...the relevance of Windows is in decline. Microsoft's desktop operating system is rapidly becoming a commodity.

LAMP

Her royal pingdom lists...

OS: Linux 7 - Windows 2
Web server: Apache 7 - IIS 2 - Lighttpd 2
Scripting: PHP 4 - Perl 4 - ASP.NET 2 - Python 1 - Java 1
Database: MySQL 7 - SQL Server 1 (possibly 2)
And you should not be investing in some reasonable approximation to LAMP, again, because...?

Protected Game Preserves

That's how Bob Warfield refers to how Adobe, Microsoft, and SAP are approaching Software as a Service (SaaS). There's something different about Adobe relative to the other two.

Microsoft and SAP are figuring out how to transition gigantic cash cows into a world that is rapidly leaving them behind. Not so much for Adobe.

Adobe bought BuzzWord. They now have an early beta of an interesting word processor. They also have a few more apparently kickass flash/flex developers and creative software designers.

As opposed to MSFT's and SAP's situations, the fact that BuzzWord doesn't compete with other current Adobe products is probably an advantage. BuzzWord as a product may or may not ever matter.

Adobe's strengths in the new world appears to be (1) graphics, especially as they become more web-friendly, e.g. Thermo is hot.

And (2) their own decent runtime from Macromedia, something relatively easy to build upon compared to java or dotnet, from a company with decent developer relationships.

I think considering the company as a whole, Adobe has some good stuff to take into the new world. MSFT and SAP have bigger transitions to make, product-wise and company culture-wise. Not that I would bet much against them, because they are f'ing big and know how to sell software to vice presidents.

Properly Striking a Balance Between Shared Agreement and Decentralized Execution

Stu Charlton of BEA says stuff on the ESB brouhaha, but then he says some really crucial stuff we all need to consider...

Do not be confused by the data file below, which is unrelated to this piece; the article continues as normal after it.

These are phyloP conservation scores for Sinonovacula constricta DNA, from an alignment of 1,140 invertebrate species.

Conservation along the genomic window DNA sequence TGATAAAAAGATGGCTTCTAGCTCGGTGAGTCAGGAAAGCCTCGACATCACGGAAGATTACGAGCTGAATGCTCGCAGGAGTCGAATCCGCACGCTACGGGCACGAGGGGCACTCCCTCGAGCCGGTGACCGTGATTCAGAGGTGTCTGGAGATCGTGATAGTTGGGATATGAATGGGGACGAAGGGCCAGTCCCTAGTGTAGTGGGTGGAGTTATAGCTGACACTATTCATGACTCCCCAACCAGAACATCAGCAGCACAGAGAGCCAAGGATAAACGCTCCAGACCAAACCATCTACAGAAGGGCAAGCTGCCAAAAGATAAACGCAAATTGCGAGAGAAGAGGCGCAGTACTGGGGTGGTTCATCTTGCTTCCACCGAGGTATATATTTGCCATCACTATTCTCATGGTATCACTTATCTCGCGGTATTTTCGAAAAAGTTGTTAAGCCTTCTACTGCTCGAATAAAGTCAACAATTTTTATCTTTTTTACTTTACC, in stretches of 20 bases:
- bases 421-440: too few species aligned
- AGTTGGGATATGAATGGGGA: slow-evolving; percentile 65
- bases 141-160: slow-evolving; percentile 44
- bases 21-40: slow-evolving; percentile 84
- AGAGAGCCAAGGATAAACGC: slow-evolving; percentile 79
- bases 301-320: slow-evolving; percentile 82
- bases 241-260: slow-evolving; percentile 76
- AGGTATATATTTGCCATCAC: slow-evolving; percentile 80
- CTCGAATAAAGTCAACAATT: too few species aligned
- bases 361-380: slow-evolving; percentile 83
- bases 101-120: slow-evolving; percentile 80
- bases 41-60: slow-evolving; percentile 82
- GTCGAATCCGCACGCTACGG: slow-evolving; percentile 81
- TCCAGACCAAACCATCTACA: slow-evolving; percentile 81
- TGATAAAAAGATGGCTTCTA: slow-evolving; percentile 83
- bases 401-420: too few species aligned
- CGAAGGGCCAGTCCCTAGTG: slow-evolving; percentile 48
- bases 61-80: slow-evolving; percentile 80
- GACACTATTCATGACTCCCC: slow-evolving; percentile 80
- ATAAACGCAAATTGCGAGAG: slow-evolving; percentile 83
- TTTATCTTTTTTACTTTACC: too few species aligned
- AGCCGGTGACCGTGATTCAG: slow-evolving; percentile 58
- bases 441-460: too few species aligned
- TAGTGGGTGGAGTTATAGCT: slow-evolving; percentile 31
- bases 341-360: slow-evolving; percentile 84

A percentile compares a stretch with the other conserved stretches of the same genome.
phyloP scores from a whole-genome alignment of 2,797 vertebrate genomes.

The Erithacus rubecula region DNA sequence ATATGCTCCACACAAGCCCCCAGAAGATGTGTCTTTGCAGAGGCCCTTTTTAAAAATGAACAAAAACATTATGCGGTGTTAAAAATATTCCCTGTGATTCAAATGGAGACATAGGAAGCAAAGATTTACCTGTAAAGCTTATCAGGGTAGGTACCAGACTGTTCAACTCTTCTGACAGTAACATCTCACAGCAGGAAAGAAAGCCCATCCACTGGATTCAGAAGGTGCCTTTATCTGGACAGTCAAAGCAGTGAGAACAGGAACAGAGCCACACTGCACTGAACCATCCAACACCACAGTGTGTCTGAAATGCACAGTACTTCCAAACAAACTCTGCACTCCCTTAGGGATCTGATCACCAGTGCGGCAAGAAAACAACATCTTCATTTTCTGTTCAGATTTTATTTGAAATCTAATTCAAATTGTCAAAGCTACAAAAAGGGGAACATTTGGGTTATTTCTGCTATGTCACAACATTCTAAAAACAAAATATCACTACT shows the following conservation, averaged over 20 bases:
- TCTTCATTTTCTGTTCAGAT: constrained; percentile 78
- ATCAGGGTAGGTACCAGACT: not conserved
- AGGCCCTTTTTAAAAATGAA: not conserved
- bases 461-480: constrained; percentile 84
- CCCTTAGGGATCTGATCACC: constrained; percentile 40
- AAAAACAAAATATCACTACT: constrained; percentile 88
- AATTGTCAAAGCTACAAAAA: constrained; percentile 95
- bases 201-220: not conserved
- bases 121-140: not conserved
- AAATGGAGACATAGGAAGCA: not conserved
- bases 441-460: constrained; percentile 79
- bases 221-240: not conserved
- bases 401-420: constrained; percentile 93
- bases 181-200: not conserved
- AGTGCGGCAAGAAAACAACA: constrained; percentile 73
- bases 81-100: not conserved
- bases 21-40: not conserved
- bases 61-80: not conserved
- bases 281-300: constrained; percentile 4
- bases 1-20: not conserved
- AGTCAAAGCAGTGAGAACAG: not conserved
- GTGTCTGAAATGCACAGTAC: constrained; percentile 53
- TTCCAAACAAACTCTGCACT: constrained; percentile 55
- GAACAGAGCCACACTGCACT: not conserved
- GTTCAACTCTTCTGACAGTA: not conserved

I like ESBs if they're used properly -- to me, a good ESB is actually just a scripting language with supporting infrastructure. AquaLogic Service Bus, to me, is a Pipeline language, an XQuery language, and the supporting management & interoperability infrastructure, for example. But an ESB is not mandatory, and sometimes can slow you down if you're not looking to make legacy systems interoperate.
Wow. Equating Aqualogic with a scripting language. That's bold.
I agree with Steve Vinoski's The ESB Question. Don't use an ESB if it's going to slow you down. ESBs are a decent, productive tool for SOA (and even REST!) when applied properly, but so are Python or Ruby. ;-)
I want to like what Stu's saying, but his sprinkling of "properlies" just seems like equivocation.
BEA tries really hard to make Jython supported in WebLogic and AquaLogic, for example. The whole JMX object model is scriptable, and you can do some amazing things with it. And we have PHP running on WebLogic Server.
OK. I kicked the tires on Aqualogic over a year ago. I did not appreciate it any more than other ESBs, and found Jini/Javaspaces significantly more productive.

But I like the parts about Jython and PHP.

What gives? Perhaps two things:
  1. software has long term residual value but our investment decisions are always short term
  2. we intertwingle what changes from what doesn't change
We've fixed #2 with hardware platforms. SOA was supposed to fix it for software, but perhaps not (yet).
Yeah, across the industry we pretty much have #2 at the level of a high art.

As for SOA, well. It's well known...

SOA is the only thing Chuck Norris can't kill...

Its too bad you can't afford it.

Now we get to where I really like what Stu writes (and it has nothing to do with ESBs, unsurprisingly)...
I've seen many fast-moving IT departments, particularly in investment banking, but even some in telecom, continue to use the "build it to throw it away" mantra with reasonable success. This works when your organization is compartmentalized. But when information sharing is of primary importance, such as the intelligence or defense establishment, for example, we get to a case where these huge organizations need a different approach. Layers upon layers of bureaucracy make it hard to abandon any pet project.

This is partly why I think Enterprise Social Computing, the Web's architecture (or some successor of REST), etc. are very exciting; they seem much more likely to strike a balance between shared agreement and decentralized execution.

Every branch of software I know of must build an organization that is good at building software that is easy to throw away. If your organization can do this, it is at the master level and should be highly valued. Very few organizations can throw away much of anything in their data centers. This is *horrible*.

Stu nails that. But moreover he latches onto what should remain relatively constant in the data center: the information (web) architecture. That seems to be a good way, as he writes, "to strike a balance between shared agreement and decentralized execution". If you do that properly, you win.

That BEA Enterprise Social Computing thing looks interesting. It's encouraging to see BEA reaching out in that direction.

Making Great Decisions

From the Lean Development yahoo group...